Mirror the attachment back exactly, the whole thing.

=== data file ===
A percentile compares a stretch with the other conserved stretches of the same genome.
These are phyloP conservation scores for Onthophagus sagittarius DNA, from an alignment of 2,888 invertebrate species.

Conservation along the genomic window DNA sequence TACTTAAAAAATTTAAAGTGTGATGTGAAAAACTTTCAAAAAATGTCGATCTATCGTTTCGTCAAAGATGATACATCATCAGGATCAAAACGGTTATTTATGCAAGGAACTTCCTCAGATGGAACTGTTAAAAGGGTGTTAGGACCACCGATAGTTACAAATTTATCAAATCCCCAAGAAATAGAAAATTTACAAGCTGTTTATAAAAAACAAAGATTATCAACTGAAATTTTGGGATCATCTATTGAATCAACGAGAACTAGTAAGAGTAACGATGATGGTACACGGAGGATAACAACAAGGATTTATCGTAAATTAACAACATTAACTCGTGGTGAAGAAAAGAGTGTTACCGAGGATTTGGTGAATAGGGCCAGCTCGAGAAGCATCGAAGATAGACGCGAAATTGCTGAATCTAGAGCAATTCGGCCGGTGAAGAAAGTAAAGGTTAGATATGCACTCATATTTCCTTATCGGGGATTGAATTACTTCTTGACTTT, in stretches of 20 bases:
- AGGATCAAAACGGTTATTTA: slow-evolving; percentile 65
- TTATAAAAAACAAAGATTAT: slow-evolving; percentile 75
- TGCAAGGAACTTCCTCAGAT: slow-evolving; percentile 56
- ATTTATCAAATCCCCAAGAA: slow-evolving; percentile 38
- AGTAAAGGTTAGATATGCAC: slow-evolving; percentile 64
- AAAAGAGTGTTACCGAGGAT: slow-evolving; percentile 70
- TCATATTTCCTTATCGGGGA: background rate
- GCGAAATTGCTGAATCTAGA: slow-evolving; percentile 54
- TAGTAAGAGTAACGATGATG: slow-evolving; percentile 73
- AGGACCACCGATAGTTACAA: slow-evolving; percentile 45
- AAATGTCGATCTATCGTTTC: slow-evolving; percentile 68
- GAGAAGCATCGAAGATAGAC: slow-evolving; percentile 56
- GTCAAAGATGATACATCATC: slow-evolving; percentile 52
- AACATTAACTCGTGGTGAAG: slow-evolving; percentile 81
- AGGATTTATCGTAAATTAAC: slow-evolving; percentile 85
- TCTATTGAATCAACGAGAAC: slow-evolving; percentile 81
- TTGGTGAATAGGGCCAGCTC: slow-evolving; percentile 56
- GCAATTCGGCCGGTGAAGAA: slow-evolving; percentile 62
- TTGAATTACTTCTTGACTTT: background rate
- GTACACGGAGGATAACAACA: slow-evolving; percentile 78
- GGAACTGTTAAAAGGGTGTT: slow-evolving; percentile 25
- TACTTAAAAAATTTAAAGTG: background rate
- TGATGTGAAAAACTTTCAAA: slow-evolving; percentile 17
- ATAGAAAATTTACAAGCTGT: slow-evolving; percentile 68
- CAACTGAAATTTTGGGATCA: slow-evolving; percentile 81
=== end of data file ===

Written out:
A percentile compares a stretch with the other conserved stretches of the same genome.
These are phyloP conservation scores for Onthophagus sagittarius DNA, from an alignment of 2,888 invertebrate species.

Conservation along the genomic window DNA sequence TACTTAAAAAATTTAAAGTGTGATGTGAAAAACTTTCAAAAAATGTCGATCTATCGTTTCGTCAAAGATGATACATCATCAGGATCAAAACGGTTATTTATGCAAGGAACTTCCTCAGATGGAACTGTTAAAAGGGTGTTAGGACCACCGATAGTTACAAATTTATCAAATCCCCAAGAAATAGAAAATTTACAAGCTGTTTATAAAAAACAAAGATTATCAACTGAAATTTTGGGATCATCTATTGAATCAACGAGAACTAGTAAGAGTAACGATGATGGTACACGGAGGATAACAACAAGGATTTATCGTAAATTAACAACATTAACTCGTGGTGAAGAAAAGAGTGTTACCGAGGATTTGGTGAATAGGGCCAGCTCGAGAAGCATCGAAGATAGACGCGAAATTGCTGAATCTAGAGCAATTCGGCCGGTGAAGAAAGTAAAGGTTAGATATGCACTCATATTTCCTTATCGGGGATTGAATTACTTCTTGACTTT, in stretches of 20 bases:
- AGGATCAAAACGGTTATTTA: slow-evolving; percentile 65
- TTATAAAAAACAAAGATTAT: slow-evolving; percentile 75
- TGCAAGGAACTTCCTCAGAT: slow-evolving; percentile 56
- ATTTATCAAATCCCCAAGAA: slow-evolving; percentile 38
- AGTAAAGGTTAGATATGCAC: slow-evolving; percentile 64
- AAAAGAGTGTTACCGAGGAT: slow-evolving; percentile 70
- TCATATTTCCTTATCGGGGA: background rate
- GCGAAATTGCTGAATCTAGA: slow-evolving; percentile 54
- TAGTAAGAGTAACGATGATG: slow-evolving; percentile 73
- AGGACCACCGATAGTTACAA: slow-evolving; percentile 45
- AAATGTCGATCTATCGTTTC: slow-evolving; percentile 68
- GAGAAGCATCGAAGATAGAC: slow-evolving; percentile 56
- GTCAAAGATGATACATCATC: slow-evolving; percentile 52
- AACATTAACTCGTGGTGAAG: slow-evolving; percentile 81
- AGGATTTATCGTAAATTAAC: slow-evolving; percentile 85
- TCTATTGAATCAACGAGAAC: slow-evolving; percentile 81
- TTGGTGAATAGGGCCAGCTC: slow-evolving; percentile 56
- GCAATTCGGCCGGTGAAGAA: slow-evolving; percentile 62
- TTGAATTACTTCTTGACTTT: background rate
- GTACACGGAGGATAACAACA: slow-evolving; percentile 78
- GGAACTGTTAAAAGGGTGTT: slow-evolving; percentile 25
- TACTTAAAAAATTTAAAGTG: background rate
- TGATGTGAAAAACTTTCAAA: slow-evolving; percentile 17
- ATAGAAAATTTACAAGCTGT: slow-evolving; percentile 68
- CAACTGAAATTTTGGGATCA: slow-evolving; percentile 81